‘I want you’: Trial of Waco man accused of killing mother of his children takes emotional turn during courtroom outburst

Quest Aljabaughn Jones, 31, is charged with murder
Quest Aljabaughn Jones, 31, is charged with murder(KWTX GRAPHIC)
Published: Sep. 20, 2022 at 6:15 PM CDT
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WACO, Texas (KWTX) - Quest Aljabaughn Jones’ murder trial got off to an unusually emotional start Tuesday after the victim’s stepfather angrily interrupted a defense attorney’s opening statements with an explicit-laden outburst before the judge ordered him from the courtroom.

Jones, 31, is on trial in Waco’s 19th State District Court in the Feb. 3, 2019, shooting death of Sherrell Carter at a home he shared with Carter and their three young children.

Jones, who has been in jail 1,310 days, is charged with shooting Carter five times while their children were in another room after she returned from a night out partying in Mexia with her cousin and best friend.

Jones told police that a masked intruder broke into their home in the 5600 block of Wilshire Drive and killed Carter before pointing the gun at him and pulling the trigger four times. He said the gun “just clicked” and the man fled.

Craig Depew, who represents Jones with Abel Reyna, told the jury in opening statements about how a frantic Jones ran door-to-door with his three children until a neighbor across the street took them so Jones would return and check on Carter. The animated Depew walked around the courtroom to illustrate how Jones knocked on his neighbor’s doors.

As he walked to the side of the courtroom gallery in which about 25 of Carter’s family and friends were seated, Bo Brown, Carter’s stepfather, yelled, “bull----. That’s bull----.” As courtroom deputes led him away, Brown scowled at Jones, pointed at him and said, “I want you. I want you.”

An obviously shaken Depew tried to continue his opening remarks, but stopped abruptly and said, “I feel like I’ve just been threatened. Can I take a five-minute break?”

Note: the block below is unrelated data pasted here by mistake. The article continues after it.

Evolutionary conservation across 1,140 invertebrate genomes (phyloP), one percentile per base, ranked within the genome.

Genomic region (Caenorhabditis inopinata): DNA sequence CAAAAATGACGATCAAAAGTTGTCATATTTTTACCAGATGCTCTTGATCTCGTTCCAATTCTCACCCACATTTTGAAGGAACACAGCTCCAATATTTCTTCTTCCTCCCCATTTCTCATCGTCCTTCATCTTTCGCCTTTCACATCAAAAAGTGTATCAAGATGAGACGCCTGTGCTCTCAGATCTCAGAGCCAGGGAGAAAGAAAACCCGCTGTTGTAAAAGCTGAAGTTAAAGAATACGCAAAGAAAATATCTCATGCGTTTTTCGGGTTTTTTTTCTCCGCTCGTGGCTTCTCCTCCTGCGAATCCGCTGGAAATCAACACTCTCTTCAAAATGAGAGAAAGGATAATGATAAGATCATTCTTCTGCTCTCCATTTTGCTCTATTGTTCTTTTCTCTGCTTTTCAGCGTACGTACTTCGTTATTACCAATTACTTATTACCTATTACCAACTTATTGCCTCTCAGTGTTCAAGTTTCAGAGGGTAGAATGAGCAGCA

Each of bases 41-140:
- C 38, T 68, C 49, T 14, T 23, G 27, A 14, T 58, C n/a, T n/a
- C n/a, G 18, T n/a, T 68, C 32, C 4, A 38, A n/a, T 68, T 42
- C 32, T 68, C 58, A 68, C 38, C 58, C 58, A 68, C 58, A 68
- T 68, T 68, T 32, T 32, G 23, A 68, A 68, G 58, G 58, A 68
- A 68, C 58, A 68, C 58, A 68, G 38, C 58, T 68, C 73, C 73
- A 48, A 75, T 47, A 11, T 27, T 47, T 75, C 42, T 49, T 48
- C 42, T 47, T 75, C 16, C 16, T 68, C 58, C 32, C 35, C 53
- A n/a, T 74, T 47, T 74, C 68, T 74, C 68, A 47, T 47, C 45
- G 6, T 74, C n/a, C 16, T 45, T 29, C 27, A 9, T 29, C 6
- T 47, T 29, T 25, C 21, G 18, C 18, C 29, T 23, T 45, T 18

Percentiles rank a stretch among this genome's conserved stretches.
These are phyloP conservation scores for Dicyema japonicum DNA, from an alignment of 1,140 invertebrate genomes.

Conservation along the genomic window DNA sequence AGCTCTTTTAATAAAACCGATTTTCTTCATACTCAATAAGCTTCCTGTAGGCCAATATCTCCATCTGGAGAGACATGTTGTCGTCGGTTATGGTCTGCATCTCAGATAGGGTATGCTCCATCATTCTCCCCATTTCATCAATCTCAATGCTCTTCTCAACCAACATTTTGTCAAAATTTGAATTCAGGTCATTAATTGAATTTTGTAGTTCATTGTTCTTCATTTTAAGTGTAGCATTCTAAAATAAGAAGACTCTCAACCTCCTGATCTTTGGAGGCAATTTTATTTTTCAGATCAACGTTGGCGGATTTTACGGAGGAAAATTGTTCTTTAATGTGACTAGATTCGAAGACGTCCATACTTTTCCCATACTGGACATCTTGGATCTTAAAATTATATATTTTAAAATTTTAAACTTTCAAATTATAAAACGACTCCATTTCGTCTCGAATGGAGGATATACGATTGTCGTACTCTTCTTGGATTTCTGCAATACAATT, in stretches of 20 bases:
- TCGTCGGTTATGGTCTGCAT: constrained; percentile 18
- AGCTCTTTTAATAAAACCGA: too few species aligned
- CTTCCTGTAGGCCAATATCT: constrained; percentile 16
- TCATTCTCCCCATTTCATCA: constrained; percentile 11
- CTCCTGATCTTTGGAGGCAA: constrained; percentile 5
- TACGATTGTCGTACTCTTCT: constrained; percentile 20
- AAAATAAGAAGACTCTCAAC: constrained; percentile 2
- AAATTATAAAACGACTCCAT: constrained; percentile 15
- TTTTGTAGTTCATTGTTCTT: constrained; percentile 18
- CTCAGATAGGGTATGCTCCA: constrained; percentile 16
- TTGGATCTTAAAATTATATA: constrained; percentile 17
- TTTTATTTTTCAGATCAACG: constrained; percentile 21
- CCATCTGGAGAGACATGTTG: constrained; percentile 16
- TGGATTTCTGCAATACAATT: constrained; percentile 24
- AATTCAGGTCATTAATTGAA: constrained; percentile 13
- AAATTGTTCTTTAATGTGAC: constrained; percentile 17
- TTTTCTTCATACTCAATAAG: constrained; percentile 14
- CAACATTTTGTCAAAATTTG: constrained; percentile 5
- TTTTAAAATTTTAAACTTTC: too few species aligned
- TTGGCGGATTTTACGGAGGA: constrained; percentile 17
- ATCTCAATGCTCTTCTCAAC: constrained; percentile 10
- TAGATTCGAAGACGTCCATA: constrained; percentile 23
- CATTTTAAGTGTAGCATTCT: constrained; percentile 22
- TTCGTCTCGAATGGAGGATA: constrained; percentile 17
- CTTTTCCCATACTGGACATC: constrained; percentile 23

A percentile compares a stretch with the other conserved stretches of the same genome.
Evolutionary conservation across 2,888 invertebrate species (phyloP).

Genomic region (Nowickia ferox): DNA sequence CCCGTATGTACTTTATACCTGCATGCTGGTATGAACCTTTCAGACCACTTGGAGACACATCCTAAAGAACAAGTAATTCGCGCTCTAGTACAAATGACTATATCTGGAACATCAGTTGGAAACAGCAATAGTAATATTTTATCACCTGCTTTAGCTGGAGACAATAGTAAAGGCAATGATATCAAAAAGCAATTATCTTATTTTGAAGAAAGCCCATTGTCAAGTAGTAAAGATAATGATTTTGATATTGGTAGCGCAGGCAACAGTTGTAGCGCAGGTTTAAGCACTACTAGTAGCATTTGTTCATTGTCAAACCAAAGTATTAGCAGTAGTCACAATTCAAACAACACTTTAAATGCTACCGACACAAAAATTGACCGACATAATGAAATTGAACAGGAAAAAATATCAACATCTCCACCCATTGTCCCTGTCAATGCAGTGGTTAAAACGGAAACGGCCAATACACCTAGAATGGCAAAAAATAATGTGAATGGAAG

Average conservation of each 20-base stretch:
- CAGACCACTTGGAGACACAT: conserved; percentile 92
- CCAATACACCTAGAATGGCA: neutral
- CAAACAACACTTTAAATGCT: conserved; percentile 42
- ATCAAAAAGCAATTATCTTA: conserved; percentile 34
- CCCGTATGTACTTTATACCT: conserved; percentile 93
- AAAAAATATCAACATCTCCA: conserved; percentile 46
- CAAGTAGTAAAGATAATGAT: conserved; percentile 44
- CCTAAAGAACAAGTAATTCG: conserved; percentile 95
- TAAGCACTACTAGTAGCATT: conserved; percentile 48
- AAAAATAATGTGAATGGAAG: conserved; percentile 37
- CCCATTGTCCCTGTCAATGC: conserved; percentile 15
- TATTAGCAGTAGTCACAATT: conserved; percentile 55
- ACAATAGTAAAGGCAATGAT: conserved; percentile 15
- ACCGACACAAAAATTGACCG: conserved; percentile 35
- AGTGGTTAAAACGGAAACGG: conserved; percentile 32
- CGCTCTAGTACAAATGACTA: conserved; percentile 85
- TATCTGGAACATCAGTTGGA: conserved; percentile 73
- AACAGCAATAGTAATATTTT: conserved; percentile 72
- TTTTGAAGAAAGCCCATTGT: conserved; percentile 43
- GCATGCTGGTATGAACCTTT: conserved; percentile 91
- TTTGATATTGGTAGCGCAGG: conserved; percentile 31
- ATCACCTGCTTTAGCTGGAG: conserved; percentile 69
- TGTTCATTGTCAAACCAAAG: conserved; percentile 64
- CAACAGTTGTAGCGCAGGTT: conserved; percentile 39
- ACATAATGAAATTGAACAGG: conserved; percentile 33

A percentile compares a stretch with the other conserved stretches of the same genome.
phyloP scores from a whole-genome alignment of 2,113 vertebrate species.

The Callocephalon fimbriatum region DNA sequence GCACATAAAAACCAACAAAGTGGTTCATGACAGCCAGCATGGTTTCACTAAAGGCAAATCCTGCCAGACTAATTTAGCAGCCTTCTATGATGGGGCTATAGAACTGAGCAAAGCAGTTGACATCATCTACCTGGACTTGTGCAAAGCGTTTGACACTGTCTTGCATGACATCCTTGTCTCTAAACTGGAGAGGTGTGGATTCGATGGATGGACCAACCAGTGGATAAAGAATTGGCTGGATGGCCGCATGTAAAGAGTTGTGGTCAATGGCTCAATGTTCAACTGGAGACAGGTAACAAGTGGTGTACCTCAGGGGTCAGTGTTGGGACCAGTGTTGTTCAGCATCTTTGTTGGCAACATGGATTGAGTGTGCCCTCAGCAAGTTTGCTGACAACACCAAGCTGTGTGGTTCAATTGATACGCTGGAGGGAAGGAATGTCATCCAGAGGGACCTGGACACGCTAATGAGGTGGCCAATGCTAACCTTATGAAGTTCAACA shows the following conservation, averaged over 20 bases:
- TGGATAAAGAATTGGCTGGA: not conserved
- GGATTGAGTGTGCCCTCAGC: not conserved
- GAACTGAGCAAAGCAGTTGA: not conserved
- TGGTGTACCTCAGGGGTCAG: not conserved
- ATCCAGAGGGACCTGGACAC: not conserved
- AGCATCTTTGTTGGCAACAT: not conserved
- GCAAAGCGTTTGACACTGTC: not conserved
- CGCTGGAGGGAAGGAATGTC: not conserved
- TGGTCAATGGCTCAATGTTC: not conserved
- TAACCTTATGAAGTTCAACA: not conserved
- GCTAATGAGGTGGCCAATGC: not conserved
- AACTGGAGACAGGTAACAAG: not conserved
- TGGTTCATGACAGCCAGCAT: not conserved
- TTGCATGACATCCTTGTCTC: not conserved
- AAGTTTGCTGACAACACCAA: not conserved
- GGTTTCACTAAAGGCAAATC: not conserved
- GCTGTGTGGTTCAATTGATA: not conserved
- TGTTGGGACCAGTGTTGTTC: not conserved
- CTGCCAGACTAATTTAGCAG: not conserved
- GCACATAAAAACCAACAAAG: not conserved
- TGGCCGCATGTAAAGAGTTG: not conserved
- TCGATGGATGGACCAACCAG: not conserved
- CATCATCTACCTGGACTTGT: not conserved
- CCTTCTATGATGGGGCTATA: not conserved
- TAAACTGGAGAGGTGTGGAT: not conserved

Judge Thomas West asked prosecutors Will Hix and Maddie Beach and Depew and Reyna to join him in his chambers. The attorneys emerged after a few minutes and the judge admonished the jury to disregard the outburst.

Brown was escorted from the courthouse.

Beach told the jury in her opening that Carter, 26, was shot in her bedroom about 3:30 a.m. while her children, ages 5, 4 and 3, were asleep in their room. She said Carter was shot in the head behind her left ear, in the chest, the back and right side of the face. She also had a large laceration on her arm and broken teeth.

Beach said inconsistencies in Jones’ stories to police that don’t match up to a timeline of events led police to charge him. Witnesses told police the couple had a tumultuous, 10-year relationship that included multiple incidents of domestic violence against Carter.

Carter’s friends and family members testified Tuesday that Jones and Carter were on the verge of breaking up for good.

Depew told the jury that Jones’ son woke up and saw the intruder in the home, describing his masked face as resembling his toy Hamburglar from McDonald’s.

Depew said Jones told police about a man who wandered the neighborhood asking for ketchup, sugar and other items, offering him as a possible murder suspect. However, police locked in on Jones as the killer and failed to properly investigate other potential suspects, Depew said.

However, Waco police Detective Scarlett Woodruff, one of the first officers to arrive at the home that night and who conducted the first interview with a distraught Jones, told her supervisor – at least initially -  she didn’t think Jones shot Carter.

Hix and Beach played video footage from Woodruff’s body camera for the jury, which showed Jones, dressed only in shorts and socks, screaming loudly and asking officers to help Carter.

After trying to calm Jones, who told the officer he worked as a welder at Alamo Steel, officers cuffed Jones and put him into the back of a patrol car. Woodruff and officer Cody Plunkett returned to the home, where at least two TV sets were blaring at high volume. As the officer looked around the home, within minutes Woodruff asks Plunkettt, “You think maybe he did it?”

“I’m starting to think so,” Plunkett said.

Later, Woodruff is seen on camera talking to Jones in the patrol vehicle. Jones pleads with the officers to save Carter and asks repeatedly why the intruder didn’t shoot him instead. Woodruff told the jury that he had to tell Jones multiple times that Carter was dead.

Jones told Woodruff he went outside to smoke a cigarette after Carter got home and heard five gunshots. He ran inside, where he said the intruder tried to shoot him.

He said after he took his three children to a neighbor’s home, he helped Carter get off the bed and thought she was going to stand up. Instead, she fell to the floor and he put a comforter behind her head, which was bleeding, he said.

Prosecution testimony will resume Wednesday morning.